Spirituality in the News

May 28, 2019
By Rose Gamble for The Tablet
Researchers asked unbelievers about whether the universe is ultimately meaningless and what values matter most to them
The Vatican at Sunset
Photo: Pacific Press/SIPA USA/PA Images

A major conference on unbelief, co-hosted by the Pontifical Council for Culture and the University of Kent, is being held at the Vatican.

The two-day conference will today (28 May) launch with the global “Understanding Unbelief” programme presenting results from its research.

The multidisciplinary research programme led by the University of Kent in collaboration with St Mary's University Twickenham, Coventry University and Queen's University Belfast, mapped the nature and diversity of 'unbelief' across six countries including Brazil, China, Denmark, Japan, UK and the USA.

Researchers asked unbelievers across the six countries about attitudes to issues such as supernatural phenomena, whether the “universe is ultimately meaningless” and what values matter most to them.

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March 22, 2019
Christian Jarrett for Research Digest
Psychologists have devoted much time over the last two decades documenting the dark side of human nature as encapsulated by the so-called Dark Triad of traits: psychopathy, Machiavellianism, and narcissism. People who score highly in these traits, who break the normal social rules around modesty, fairness and consideration for others, seem to fascinate as much as they appall. But what about those individuals who are at the other extreme, who through their compassion and selflessness are exemplars of the best of human nature? There is no catchy name for their personality traits, and while researchers have studied altruism, forgiveness, gratitude and other jewels in our behavioural repertoire, the light side of human personality has arguably not benefited from the same level of attention consumed by the dark side.

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March 24, 2019
Tuomo Peltonen for LSE Business Review
Interest in the role of spirituality in organisational life has been growing rapidly in the past few decades. Numerous books and articles have explored the benefits of spirituality and religion for the effectiveness, well-being and ethicality of the modern workplace. There is both an expanding academic discourse on the meaning of spirituality at work, as well as a related movement among the practitioners towards exploring and pursuing various forms of spirituality in organisational contexts.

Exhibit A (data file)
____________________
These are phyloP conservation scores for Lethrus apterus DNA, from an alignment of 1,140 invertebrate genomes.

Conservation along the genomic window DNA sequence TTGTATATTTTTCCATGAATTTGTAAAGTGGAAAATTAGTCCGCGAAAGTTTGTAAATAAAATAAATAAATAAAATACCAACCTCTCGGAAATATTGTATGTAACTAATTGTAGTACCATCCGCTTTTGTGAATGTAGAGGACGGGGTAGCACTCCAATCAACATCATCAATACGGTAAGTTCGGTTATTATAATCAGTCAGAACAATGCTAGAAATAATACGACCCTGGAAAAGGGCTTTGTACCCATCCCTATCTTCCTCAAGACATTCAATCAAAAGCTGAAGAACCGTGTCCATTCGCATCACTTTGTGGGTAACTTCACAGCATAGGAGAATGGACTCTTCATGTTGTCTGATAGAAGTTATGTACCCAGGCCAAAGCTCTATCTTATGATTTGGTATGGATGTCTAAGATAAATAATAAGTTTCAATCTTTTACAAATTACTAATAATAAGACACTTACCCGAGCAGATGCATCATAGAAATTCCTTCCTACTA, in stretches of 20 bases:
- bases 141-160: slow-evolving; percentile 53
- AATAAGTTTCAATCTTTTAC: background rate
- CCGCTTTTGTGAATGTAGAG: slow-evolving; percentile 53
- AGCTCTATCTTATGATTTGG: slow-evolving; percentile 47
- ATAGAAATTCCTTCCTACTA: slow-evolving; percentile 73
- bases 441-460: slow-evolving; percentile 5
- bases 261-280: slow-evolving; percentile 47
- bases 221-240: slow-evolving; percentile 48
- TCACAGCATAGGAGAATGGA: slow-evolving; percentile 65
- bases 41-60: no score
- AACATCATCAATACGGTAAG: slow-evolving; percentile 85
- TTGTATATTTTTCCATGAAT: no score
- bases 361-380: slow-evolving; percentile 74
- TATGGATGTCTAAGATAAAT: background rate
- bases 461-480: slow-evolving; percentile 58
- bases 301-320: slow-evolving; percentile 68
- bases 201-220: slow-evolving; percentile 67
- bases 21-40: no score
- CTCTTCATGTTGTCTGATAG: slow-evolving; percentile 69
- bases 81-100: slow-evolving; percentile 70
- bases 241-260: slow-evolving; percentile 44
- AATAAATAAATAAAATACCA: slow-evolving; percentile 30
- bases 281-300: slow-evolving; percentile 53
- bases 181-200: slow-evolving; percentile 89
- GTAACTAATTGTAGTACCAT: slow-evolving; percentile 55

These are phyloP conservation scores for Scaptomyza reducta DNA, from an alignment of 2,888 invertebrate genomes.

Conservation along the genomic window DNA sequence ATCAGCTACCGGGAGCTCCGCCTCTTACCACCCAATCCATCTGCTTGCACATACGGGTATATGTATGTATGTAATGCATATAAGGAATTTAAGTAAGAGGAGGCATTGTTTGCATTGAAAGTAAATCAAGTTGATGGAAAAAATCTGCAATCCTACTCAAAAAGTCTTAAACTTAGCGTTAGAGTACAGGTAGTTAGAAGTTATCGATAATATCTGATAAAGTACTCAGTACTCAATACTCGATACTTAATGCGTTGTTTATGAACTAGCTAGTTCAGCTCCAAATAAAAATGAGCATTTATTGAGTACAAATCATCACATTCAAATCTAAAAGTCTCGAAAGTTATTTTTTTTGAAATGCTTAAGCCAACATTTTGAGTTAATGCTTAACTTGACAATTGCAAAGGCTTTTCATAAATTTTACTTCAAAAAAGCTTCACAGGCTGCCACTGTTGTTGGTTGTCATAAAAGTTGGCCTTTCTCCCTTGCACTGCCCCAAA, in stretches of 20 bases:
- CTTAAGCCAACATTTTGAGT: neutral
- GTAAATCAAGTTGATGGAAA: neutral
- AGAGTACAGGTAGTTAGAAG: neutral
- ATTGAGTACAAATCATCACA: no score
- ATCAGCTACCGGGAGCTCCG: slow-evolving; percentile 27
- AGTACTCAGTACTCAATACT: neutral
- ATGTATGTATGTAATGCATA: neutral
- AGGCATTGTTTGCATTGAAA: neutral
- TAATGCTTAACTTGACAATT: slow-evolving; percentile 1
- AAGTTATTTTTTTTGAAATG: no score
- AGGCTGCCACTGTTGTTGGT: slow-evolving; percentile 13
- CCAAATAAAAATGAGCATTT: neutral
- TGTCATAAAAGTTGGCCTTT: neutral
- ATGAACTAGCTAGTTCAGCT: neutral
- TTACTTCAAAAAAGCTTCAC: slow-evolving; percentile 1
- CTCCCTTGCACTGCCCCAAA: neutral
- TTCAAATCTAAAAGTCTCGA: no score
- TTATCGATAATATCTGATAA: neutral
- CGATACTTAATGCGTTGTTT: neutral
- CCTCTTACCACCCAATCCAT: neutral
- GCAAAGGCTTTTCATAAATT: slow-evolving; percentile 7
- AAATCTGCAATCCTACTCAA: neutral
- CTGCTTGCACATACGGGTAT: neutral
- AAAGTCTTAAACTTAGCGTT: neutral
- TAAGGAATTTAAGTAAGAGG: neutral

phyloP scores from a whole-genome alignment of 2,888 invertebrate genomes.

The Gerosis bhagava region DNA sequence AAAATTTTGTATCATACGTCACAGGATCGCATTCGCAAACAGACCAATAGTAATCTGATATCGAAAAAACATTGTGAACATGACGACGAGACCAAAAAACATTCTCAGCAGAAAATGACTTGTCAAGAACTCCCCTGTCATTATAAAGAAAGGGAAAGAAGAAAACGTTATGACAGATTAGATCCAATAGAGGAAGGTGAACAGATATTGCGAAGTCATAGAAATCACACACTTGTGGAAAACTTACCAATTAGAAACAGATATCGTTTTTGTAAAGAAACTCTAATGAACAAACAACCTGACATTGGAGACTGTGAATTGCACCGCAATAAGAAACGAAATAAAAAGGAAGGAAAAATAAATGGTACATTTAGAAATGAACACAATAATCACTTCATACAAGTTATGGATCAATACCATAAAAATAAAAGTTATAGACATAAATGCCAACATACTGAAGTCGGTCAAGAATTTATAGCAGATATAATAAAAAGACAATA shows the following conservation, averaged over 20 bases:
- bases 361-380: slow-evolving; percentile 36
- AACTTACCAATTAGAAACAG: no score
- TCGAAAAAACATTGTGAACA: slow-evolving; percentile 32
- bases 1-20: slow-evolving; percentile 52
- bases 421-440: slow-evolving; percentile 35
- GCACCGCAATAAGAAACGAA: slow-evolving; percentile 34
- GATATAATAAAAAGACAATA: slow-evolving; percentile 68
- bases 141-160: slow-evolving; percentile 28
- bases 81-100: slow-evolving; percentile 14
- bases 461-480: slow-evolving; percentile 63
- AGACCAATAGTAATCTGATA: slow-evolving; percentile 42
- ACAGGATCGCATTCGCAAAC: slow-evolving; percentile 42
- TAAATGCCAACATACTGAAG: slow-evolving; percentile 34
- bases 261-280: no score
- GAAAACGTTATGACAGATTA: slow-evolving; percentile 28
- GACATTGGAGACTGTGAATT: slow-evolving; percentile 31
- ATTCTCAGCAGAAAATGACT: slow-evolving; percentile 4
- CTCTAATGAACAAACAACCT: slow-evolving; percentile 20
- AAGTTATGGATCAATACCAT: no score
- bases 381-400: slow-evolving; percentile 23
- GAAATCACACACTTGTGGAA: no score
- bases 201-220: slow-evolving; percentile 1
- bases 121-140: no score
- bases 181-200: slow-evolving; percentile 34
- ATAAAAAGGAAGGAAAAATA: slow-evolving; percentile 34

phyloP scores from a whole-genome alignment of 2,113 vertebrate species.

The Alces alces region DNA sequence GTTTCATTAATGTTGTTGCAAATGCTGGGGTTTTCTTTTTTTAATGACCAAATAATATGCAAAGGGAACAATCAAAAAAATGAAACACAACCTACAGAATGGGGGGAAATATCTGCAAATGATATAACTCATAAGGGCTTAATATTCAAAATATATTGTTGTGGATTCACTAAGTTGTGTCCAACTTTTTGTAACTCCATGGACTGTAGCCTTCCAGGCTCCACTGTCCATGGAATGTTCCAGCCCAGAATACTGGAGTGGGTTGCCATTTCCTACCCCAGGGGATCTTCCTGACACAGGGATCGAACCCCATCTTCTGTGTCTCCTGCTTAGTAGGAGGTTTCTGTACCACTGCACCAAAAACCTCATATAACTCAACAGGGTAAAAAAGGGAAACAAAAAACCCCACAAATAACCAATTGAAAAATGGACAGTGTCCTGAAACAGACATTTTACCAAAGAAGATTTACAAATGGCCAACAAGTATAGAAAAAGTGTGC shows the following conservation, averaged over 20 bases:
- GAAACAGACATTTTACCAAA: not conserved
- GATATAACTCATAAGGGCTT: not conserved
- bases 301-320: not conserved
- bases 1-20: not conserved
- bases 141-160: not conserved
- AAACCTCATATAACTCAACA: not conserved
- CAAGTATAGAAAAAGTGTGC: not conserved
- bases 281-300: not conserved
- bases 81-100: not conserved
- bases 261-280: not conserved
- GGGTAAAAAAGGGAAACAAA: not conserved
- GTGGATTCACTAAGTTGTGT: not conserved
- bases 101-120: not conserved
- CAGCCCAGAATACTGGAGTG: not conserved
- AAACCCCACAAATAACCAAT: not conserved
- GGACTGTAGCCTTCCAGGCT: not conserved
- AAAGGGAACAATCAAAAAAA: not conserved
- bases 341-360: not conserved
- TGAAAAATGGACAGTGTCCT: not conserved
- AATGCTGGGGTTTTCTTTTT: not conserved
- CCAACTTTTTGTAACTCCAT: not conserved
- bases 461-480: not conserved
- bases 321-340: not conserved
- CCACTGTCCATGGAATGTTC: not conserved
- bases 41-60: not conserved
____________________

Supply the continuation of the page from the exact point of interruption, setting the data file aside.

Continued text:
However, the newly emerging spiritual discourse seems to have generated a whole set of open questions regarding the position and relevance of the workplace spirituality movement. What is exactly is meant by spirituality and how it should be assessed in relation to organisational theories and philosophies?

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December 13, 2018
By Ross Douthat for the New York Times

Here are some generally agreed-upon facts about religious trends in the United States. Institutional Christianity has weakened drastically since the 1960s. Lots of people who once would have been lukewarm Christmas-and-Easter churchgoers now identify as having “no religion” or being “spiritual but not religious.” The mainline-Protestant establishment is an establishment no more. Religious belief and practice now polarizes our politics in a way they didn’t a few generations back.

What kind of general religious reality should be discerned from all these facts, though, is much more uncertain, and there are various plausible stories about what early-21st century Americans increasingly believe. The simplest of these is the secularization story — in which modern societies inevitably put away religious ideas as they advance in wealth and science and reason, and the decline of institutional religion is just a predictable feature of a general late-modern turn away from supernatural belief.

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November 19, 2018
By David Brooks, for The New York Times

A veteran of deployments to Iraq and Afghanistan who suffers from post-traumatic stress disorder.CreditCreditTodd Heisler/The New York Times
A veteran of deployments to Iraq and Afghanistan who suffers from post-traumatic stress disorder.
Photo: Todd Heisler/The New York Times

David BrooksWherever I go I seem to meet people who are either dealing with trauma or helping others dealing with trauma. In some places I meet veterans trying to recover from the psychic wounds they suffered in Iraq or Afghanistan. Sometimes it is women struggling with the aftershocks of sexual assault. Sometimes it is teachers trying to help students overcome the traumas they’ve suffered from some adult’s abuse or abandonment.

Wherever Americans gather and try to help each other on any deep level, they confront levels of trauma that their training has often not prepared them for.

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August 4, 2018
By Robert Weisman for the Boston Globe